Facebook, Twitter and Google all sent their lawyers to answer lawmakers’ questions, but Kennedy, who began his question round by complimenting Stretch’s resume, was prepared. In just a few minutes, he forced Stretch to admit that Facebook had far less insight into its advertisers than it did into each individual user.
“Mr. Stretch, how many advertisers does Facebook have?” Kennedy asked sleepily, after thanking the three tech giants for being American companies.
“We have approximately 5 million advertisers on a monthly basis, Senator,” Stretch replied.
“Did China run ads in the last election cycle? That tried to impact our election?” Kennedy asked.
“Not that I’m aware of, senator,” Stretch answered.
“Not that you’re aware of. Did Turkmenistan?”
Kennedy asked about ads from Turkmenistan and from North Korea, each time getting a variation of “I’m not aware” in response.
“How could you be aware?” Kennedy eventually snapped. “I mean, this is—this—you’ve got 5 million advertisers? And you’re going to tell me that you’re able to trace the origin of all of those advertisements? If I want to hire a lawyer, if I wanted to hire you when you were in private practice, you have an incredible resume, and say, let’s go through about four shell corporations. I want to go through four or five shell corporations, because I want to hide my identity. You’re telling me you have the ability to go—to trace through all of these corporations and find the true identity of every one of your advertisers. You’re not telling me that, are you?”
After a little more back-and-forth, Stretch, exasperated, caved.
“To your question about seeing essentially behind the platform to understand if there are shell corporations, of course the answer is no,” he said. “We cannot see behind the activity.”
Kennedy then appeared to switch gears. Were he to join Facebook as an advertiser, he would need to buy targeted advertising, he told Stretch, “and you can help me narrow down. Because that’s your business model. You collect data, and lease it out to companies who use that data to sell people products, services and candidates. Isn’t that basically your business model?”
Stretch seemed to sense what was coming. “Senator, we do provide targeted advertising. We don’t actually share the data of individuals with advertisers,” he said.
“Right,” Kennedy replied. “Do you have a profile on me?”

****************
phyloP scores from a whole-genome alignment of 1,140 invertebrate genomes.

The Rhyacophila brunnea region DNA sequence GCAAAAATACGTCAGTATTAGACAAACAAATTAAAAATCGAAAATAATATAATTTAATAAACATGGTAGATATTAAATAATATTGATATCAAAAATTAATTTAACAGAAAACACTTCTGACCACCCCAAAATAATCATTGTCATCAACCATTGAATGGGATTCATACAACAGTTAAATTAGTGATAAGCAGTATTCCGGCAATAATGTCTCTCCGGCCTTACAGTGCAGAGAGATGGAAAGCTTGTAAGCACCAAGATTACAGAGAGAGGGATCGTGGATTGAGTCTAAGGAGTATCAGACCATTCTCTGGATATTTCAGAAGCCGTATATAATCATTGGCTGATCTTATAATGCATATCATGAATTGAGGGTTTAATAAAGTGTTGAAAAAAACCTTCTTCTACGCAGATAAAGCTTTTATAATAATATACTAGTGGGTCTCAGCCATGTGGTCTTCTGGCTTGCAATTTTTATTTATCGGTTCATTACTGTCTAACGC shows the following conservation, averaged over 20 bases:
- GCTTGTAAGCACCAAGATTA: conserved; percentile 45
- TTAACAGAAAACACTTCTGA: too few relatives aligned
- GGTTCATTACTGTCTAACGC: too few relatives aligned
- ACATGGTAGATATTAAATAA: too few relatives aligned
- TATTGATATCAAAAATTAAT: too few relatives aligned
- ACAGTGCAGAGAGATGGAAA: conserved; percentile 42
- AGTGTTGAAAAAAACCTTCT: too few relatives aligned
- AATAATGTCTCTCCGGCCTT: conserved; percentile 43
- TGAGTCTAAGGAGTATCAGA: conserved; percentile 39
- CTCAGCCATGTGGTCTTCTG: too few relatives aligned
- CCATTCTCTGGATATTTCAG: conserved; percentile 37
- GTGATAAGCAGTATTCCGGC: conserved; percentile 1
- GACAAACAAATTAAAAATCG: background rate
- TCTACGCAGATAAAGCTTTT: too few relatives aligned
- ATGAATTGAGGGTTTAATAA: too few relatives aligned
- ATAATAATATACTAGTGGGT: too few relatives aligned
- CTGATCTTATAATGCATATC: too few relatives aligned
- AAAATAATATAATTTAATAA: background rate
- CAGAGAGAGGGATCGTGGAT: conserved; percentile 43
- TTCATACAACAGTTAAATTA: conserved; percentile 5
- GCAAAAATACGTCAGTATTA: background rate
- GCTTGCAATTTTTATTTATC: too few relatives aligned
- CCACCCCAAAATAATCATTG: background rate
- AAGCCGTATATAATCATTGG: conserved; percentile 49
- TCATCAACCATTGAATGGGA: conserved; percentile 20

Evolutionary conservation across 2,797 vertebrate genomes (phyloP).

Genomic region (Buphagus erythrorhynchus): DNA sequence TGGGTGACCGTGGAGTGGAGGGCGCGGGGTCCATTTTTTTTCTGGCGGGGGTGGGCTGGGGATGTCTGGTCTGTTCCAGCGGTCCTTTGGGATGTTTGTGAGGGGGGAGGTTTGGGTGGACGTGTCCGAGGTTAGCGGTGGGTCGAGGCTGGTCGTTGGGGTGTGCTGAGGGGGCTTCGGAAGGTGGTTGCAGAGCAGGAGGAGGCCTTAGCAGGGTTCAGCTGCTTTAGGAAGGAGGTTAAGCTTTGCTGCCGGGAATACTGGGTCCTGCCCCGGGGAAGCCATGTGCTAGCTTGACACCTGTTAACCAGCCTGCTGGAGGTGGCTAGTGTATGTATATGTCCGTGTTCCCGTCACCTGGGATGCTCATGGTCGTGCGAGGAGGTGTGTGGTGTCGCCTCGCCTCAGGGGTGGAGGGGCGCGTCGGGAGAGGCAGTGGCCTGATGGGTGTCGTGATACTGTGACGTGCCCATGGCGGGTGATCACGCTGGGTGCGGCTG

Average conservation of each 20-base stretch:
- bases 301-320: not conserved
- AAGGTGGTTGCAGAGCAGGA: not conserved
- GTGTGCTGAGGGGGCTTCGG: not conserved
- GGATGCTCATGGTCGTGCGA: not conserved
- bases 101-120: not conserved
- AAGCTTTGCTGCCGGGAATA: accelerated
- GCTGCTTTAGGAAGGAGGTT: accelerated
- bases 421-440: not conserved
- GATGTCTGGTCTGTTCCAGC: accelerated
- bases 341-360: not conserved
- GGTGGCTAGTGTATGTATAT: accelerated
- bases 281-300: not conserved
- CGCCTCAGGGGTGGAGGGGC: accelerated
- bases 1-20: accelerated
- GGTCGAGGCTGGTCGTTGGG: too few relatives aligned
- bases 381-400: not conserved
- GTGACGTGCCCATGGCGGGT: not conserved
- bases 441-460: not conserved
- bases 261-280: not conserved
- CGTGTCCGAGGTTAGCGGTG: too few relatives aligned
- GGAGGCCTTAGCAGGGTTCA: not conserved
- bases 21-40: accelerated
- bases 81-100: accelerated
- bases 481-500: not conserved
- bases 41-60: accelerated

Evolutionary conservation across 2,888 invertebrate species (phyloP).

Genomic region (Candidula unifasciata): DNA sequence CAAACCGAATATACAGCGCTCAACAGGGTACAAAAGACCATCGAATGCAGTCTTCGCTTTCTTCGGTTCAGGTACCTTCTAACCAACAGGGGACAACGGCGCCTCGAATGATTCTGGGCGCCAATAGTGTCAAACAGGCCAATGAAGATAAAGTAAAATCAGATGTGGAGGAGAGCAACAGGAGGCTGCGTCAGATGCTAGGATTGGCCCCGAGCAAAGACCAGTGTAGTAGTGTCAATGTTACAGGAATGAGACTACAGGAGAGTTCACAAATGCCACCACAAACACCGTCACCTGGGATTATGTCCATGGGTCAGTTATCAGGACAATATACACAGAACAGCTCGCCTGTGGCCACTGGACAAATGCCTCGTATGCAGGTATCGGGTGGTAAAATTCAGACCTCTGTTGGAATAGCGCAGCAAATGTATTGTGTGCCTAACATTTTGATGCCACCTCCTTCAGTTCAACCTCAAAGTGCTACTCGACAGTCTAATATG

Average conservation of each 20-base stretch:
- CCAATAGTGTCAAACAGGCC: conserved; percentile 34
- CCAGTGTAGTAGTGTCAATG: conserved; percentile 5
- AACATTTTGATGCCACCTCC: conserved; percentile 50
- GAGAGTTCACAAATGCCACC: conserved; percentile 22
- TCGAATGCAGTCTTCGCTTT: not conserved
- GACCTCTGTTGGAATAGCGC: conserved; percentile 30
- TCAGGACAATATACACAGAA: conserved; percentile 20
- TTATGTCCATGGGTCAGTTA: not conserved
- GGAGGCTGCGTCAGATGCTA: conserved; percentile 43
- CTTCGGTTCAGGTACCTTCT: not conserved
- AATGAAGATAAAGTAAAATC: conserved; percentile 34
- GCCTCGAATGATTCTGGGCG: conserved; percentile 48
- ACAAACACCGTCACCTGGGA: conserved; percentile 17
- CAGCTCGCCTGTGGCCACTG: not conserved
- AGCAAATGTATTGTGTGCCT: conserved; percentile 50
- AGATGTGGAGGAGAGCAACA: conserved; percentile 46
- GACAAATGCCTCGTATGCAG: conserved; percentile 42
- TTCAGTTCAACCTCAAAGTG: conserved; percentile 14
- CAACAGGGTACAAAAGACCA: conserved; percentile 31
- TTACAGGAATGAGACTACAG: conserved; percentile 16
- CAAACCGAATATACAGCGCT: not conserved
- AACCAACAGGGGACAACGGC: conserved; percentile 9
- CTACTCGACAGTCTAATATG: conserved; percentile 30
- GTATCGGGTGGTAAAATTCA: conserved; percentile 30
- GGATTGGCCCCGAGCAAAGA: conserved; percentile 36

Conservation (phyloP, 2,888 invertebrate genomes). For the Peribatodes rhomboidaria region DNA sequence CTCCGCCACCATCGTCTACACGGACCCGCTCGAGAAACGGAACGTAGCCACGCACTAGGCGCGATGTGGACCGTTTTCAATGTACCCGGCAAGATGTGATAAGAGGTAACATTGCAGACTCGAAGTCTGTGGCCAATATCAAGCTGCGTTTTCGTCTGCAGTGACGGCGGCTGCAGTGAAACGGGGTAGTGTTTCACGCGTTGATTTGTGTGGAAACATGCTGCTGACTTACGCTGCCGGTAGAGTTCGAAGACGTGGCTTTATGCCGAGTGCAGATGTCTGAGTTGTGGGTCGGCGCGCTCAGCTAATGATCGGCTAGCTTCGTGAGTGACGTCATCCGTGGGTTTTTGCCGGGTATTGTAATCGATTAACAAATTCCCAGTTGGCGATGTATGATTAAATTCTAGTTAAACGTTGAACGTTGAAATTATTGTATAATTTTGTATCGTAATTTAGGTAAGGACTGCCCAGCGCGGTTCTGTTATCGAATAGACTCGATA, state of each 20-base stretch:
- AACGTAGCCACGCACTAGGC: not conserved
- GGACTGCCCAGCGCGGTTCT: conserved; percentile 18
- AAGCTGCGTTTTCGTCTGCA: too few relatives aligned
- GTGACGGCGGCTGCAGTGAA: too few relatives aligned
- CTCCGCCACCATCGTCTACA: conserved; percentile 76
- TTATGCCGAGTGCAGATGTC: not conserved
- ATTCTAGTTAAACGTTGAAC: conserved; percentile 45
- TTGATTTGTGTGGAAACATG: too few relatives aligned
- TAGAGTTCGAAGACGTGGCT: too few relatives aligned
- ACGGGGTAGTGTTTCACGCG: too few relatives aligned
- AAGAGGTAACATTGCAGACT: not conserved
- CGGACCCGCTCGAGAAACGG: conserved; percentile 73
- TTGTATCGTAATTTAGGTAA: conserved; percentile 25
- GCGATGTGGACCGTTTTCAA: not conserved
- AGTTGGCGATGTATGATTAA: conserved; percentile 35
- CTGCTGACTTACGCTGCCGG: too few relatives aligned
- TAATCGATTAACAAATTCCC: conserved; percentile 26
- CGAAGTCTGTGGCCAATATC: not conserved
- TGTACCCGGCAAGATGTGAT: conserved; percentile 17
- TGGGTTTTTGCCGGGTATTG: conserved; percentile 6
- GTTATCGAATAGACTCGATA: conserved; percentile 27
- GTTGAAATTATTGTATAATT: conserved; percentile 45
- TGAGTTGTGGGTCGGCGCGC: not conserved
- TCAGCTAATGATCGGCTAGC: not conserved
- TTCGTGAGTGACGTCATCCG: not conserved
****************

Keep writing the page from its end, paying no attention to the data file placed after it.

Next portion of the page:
After a beat Stretch replied: “Senator, if you’re a Facebook user, we would permit you to be targeted with an advertisement based on your characteristics and your likes, along with other people who share similar characteristics.”
That raised an even less comfortable question from Kennedy, who proposed, “Let’s suppose your CEO came to you—not you, but somebody who could do it in your company. Maybe you could. And said, ‘I want to know everything we can find out about Sen. Graham. I want to know the movies he likes, I want to know the bars he goes to. I want to know who his friends are. I want to know what schools he goes—went to.’ You could do that, couldn’t you?”
Stretch said Facebook could not know those things, which Kennedy wasn’t buying.
“You can’t put a name to a face to a piece of data?” Kennedy asked. “You’re telling me that?”
“We have designed our systems to prevent exactly that, to protect the privacy of our users,” Stretch replied.
“I understand,” Kennedy said. “But you can get around that to find that identity, can’t you?”
Stretch dropped the “we” for his next answer: “No, senator. I cannot.”
Facebook general counsel Colin Stretch on Tuesday offered broad details about the way Russian ads were targeted on the platform, something journalists and citizen groups have been agitating for.
Stretch said only a quarter of the ads were specifically geotargeted, however.
“The advertising targeting that was used, in the main, was a combination of very broad geographic targeting,” he told the Senate Judiciary Committee. “Most of the ads, about 75 percent of we have given you, was targeted to the United States as a whole. And a quarter of the ads were targeted at a more granular level to states. And they were targeted to interest groups. So we have various what we call like-based or interest-based targeting that was apparently intended to attract people who were following the causes you’ve identified.”